Study outlines ways to improve WFH

A new umbrella study of working from home shows mixed results and recommends several ways to reduce homeworking.

woman working at home on the computer

 

A one-size-fits-all approach to homeworking is impractical as a large-scale study and review of evidence finds mixed results, with positive health and productivity benefits for many.

The study, Experiences of working from home: umbrella review, by the Health Defence Agency and King’s College London involved a large-scale umbrella review. Published reviews of studies that used a systematic process, were focused on working from home populations, and detailed factors that could be related to the personal experience of homeworking (including barriers, facilitators, advantages and disadvantages) were included. A total of 1,930 records were screened and six review articles were included. Nineteen themes were considered, ranging from working environment such as workplace design and personal impact such as career impact to health.

The study, published in the Journal of Occupational Health, found mixed findings for nearly all included themes, highlighting the need to consider individual and contextual circumstances when researching working from home.

When it comes to workplace environment, the jury is out on, for instance, WFH’s impact on back pain, but the report highlighted the need for training in homeworking. As for career impact, one review examined the impact of homeworking on working relationships and claimed that teleworkers potentially experience social and professional exclusion alongside loneliness and disconnection. Studies on health also showed mixed findings when it comes to healthy eating, exercise and mental health.

The study makes several recommendations including:

  • Employers should ensure that staff have the right equipment and training to work safely and comfortably from home. They could develop online assessments of workplace ergonomics and, where problems are identified, suggest tips for rectifying them. Where necessary organisations should provide additional equipment if it is financially viable to do so.
  • Employers and employees should recognise that taking regular breaks from work is helpful and should be proactive in doing this, for example, sending regular reminders to take break and providing information justifying the need for this and describing the benefits of taking regular breaks to staff.
  • Managers should be setting examples and acting as role models for healthy behaviour, including taking time off when ill. This could be communicated through regular catch-ups with employees in which managers make clear that they themselves are taking breaks, are booking and taking leave and only working within their scheduled hours unless otherwise arranged.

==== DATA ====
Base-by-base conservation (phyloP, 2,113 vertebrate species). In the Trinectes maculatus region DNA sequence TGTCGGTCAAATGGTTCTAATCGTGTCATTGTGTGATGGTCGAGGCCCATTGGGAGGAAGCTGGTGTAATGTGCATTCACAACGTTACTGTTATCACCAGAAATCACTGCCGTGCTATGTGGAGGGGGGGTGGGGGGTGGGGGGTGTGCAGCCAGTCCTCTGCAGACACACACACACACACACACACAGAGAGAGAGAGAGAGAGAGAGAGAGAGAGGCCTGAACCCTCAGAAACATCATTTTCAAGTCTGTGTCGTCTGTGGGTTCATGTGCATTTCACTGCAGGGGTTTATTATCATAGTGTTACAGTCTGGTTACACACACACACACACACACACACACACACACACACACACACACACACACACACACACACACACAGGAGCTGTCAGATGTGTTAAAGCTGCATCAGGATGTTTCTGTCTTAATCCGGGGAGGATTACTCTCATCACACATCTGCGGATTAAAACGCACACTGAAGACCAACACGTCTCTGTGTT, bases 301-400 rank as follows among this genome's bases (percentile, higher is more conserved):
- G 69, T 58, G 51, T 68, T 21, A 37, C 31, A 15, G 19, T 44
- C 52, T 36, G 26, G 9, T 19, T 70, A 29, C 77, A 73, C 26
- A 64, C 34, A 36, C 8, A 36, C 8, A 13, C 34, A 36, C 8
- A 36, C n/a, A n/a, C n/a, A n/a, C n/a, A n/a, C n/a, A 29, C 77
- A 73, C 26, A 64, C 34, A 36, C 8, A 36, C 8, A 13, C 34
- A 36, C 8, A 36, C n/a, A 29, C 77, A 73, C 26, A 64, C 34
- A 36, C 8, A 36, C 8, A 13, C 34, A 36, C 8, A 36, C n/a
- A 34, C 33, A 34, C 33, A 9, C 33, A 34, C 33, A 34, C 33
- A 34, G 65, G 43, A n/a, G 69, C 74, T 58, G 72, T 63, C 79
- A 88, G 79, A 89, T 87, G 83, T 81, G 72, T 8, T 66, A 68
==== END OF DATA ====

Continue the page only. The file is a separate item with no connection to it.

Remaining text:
• Staff asked to WFH should be provided with adequate resources and guidance about how to maintain their mental health and psychological resilience. To do this, homeworkers would require tailored guidance specifically about WFH. This could include acknowledgment of the benefits and challenges associated with homeworking, and emphasising maintaining healthy behaviours such as taking breaks whilst WFH.
  • Line managers and employers should be proactive in encouraging and providing time for team and organisation social activities as a non-mandatory activity. For example, using regular team meetings, “water cooler” type online informal chats, or just regular catch-ups. Employers should be proactive in establishing team-building social activities that can be carried out online to build team rapport.
  • For new starters specifically, managers should seek to allow new team members to feel fully integrated and comfortable in their working role. This could be through arranging online social engagement opportunities and group activities to build rapport and social connection. Additionally, ensuring induction activities are adapted to the online context for new starters is important.
  • After a prolonged period of WFH, employers and line managers should explore the feasibility of WFH for individual workers and their circumstances. For example, in terms of living situations or working preferences, to ensure that appropriate informed decisions can be made as to whether people go back to work, stay at home, or have a hybrid arrangement.
  • Managers should recognise the differences between WFH and office working and take account of this when role planning with their staff. Organisations and managers proactively showing support for employees is also recommended.

The study concludes: “[Our] findings indicate that WFH is a situation that differs greatly between individuals due to individual circumstances and contextual factors. This results in the need for a deeper understanding of the WFH context on a case-by-case basis, as managers need to understand they cannot simply give the same advice and guidance to all staff using a one-size-fits-all approach, as individual circumstances limit their application. Essentially, WFH requires more flexibility compared with office working, and requires forethought for making adaptations based on employees’ unique circumstances.”



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